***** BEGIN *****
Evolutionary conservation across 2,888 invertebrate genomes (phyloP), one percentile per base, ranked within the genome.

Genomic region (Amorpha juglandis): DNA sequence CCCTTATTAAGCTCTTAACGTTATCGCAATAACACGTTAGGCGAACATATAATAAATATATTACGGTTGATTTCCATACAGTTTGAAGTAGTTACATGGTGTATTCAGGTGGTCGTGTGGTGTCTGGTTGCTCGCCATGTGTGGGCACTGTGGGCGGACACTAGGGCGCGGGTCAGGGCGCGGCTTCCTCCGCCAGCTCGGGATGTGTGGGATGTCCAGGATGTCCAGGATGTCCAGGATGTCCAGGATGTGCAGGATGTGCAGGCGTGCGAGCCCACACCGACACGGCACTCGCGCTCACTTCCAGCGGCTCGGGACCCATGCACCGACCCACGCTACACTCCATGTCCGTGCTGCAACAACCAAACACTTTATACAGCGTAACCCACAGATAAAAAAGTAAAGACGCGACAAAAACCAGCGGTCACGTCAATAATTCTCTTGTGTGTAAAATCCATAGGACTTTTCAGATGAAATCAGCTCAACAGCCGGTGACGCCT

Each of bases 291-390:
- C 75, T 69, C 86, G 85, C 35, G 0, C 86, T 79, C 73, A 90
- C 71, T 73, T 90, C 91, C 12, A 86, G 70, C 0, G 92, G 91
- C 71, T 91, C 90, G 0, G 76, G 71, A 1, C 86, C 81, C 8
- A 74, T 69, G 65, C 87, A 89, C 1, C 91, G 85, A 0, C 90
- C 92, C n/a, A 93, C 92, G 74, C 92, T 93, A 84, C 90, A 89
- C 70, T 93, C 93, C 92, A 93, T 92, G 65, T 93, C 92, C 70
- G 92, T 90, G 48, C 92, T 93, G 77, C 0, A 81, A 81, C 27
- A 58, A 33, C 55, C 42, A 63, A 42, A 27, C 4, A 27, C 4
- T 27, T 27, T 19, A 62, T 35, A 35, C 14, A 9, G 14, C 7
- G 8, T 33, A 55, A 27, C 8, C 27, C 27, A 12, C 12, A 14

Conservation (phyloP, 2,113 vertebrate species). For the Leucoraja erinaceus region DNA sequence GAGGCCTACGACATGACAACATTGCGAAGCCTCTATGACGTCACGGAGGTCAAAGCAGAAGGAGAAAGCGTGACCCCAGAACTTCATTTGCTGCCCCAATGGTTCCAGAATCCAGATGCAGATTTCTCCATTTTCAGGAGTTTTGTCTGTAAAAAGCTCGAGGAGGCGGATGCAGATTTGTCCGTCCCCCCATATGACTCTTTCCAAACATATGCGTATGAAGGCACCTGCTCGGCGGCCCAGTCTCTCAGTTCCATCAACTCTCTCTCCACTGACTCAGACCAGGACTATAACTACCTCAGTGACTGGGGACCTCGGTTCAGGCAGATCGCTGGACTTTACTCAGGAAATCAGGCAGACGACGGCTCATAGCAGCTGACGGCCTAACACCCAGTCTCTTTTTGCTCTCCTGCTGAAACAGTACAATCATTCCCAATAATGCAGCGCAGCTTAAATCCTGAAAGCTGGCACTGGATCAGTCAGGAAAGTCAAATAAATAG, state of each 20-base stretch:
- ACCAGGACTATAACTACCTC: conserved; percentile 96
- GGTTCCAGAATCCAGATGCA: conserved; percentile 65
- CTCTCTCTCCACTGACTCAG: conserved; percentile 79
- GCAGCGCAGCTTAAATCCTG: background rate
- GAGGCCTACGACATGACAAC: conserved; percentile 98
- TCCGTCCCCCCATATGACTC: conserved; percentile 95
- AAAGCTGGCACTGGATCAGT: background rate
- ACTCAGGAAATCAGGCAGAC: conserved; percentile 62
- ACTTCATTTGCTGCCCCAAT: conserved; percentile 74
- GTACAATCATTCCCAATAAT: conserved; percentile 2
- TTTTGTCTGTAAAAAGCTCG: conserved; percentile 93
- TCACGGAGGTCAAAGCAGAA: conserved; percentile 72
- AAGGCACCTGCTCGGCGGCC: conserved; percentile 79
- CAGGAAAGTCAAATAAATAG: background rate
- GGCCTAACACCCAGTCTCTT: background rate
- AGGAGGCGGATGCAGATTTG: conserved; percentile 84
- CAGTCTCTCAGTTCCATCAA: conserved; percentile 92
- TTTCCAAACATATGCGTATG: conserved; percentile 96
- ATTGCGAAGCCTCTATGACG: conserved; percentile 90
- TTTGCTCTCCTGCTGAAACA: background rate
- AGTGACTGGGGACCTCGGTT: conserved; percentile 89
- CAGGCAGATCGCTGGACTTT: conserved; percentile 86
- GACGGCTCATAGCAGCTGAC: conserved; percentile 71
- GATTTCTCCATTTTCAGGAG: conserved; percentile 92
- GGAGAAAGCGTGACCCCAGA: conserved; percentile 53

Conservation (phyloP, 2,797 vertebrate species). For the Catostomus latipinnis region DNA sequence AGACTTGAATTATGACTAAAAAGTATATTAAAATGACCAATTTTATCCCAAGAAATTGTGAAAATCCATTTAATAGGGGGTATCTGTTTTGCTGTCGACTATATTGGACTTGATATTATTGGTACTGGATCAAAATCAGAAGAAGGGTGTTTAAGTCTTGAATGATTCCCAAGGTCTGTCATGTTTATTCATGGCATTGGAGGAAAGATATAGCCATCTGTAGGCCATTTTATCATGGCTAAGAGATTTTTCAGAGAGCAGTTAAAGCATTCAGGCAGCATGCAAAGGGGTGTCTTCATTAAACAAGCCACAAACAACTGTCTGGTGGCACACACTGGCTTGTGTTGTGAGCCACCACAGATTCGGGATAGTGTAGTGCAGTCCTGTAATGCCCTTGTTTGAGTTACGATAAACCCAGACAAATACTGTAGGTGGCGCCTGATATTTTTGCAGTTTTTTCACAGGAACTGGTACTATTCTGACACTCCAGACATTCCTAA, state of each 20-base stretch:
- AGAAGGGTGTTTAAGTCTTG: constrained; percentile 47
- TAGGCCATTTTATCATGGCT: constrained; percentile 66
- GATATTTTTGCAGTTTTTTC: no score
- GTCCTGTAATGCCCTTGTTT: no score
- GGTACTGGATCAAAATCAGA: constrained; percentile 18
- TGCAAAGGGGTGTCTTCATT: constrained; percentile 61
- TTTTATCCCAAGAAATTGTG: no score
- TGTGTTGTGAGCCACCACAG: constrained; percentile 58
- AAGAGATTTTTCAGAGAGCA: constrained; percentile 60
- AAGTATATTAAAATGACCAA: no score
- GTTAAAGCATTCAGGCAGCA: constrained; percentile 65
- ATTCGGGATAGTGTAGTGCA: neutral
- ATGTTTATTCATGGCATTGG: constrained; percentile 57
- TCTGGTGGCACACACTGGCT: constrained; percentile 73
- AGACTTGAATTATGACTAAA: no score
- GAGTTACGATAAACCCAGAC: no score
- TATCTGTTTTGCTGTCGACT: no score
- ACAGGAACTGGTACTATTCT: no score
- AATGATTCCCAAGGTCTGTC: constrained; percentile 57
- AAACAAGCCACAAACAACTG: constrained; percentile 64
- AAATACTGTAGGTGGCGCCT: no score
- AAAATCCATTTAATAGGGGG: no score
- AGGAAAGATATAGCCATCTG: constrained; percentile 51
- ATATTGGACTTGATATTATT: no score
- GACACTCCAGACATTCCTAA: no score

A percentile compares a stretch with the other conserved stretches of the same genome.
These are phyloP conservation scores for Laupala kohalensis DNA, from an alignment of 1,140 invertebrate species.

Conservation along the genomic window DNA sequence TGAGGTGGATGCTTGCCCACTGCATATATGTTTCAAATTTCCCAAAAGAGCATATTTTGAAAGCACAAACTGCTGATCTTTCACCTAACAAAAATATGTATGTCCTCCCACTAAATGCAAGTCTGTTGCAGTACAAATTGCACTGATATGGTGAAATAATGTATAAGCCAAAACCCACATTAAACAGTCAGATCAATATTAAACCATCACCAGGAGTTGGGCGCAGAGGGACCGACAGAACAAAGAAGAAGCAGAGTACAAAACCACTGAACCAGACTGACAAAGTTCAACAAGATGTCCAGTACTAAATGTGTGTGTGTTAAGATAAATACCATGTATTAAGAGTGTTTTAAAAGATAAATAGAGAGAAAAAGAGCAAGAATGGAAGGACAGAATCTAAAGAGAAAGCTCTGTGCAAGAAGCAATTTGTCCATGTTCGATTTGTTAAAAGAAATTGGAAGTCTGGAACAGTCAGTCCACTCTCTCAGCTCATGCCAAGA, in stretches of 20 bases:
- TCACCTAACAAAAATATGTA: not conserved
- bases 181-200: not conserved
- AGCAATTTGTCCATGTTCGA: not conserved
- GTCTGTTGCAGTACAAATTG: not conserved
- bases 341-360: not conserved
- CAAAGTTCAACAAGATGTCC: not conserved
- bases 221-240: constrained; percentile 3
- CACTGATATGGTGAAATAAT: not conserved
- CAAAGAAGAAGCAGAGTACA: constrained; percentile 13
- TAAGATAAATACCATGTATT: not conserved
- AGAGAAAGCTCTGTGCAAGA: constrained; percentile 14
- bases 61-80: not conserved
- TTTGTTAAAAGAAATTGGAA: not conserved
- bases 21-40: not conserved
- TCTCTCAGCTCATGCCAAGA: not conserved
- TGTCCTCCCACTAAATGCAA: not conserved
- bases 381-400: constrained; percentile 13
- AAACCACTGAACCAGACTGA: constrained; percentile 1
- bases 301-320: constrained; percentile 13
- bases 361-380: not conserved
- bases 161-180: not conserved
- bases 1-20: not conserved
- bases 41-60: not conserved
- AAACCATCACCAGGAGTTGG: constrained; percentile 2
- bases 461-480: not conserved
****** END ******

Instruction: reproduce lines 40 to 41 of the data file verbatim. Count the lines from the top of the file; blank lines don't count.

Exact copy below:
Conservation (phyloP, 2,797 vertebrate species). For the Catostomus latipinnis region DNA sequence AGACTTGAATTATGACTAAAAAGTATATTAAAATGACCAATTTTATCCCAAGAAATTGTGAAAATCCATTTAATAGGGGGTATCTGTTTTGCTGTCGACTATATTGGACTTGATATTATTGGTACTGGATCAAAATCAGAAGAAGGGTGTTTAAGTCTTGAATGATTCCCAAGGTCTGTCATGTTTATTCATGGCATTGGAGGAAAGATATAGCCATCTGTAGGCCATTTTATCATGGCTAAGAGATTTTTCAGAGAGCAGTTAAAGCATTCAGGCAGCATGCAAAGGGGTGTCTTCATTAAACAAGCCACAAACAACTGTCTGGTGGCACACACTGGCTTGTGTTGTGAGCCACCACAGATTCGGGATAGTGTAGTGCAGTCCTGTAATGCCCTTGTTTGAGTTACGATAAACCCAGACAAATACTGTAGGTGGCGCCTGATATTTTTGCAGTTTTTTCACAGGAACTGGTACTATTCTGACACTCCAGACATTCCTAA, state of each 20-base stretch:
- AGAAGGGTGTTTAAGTCTTG: constrained; percentile 47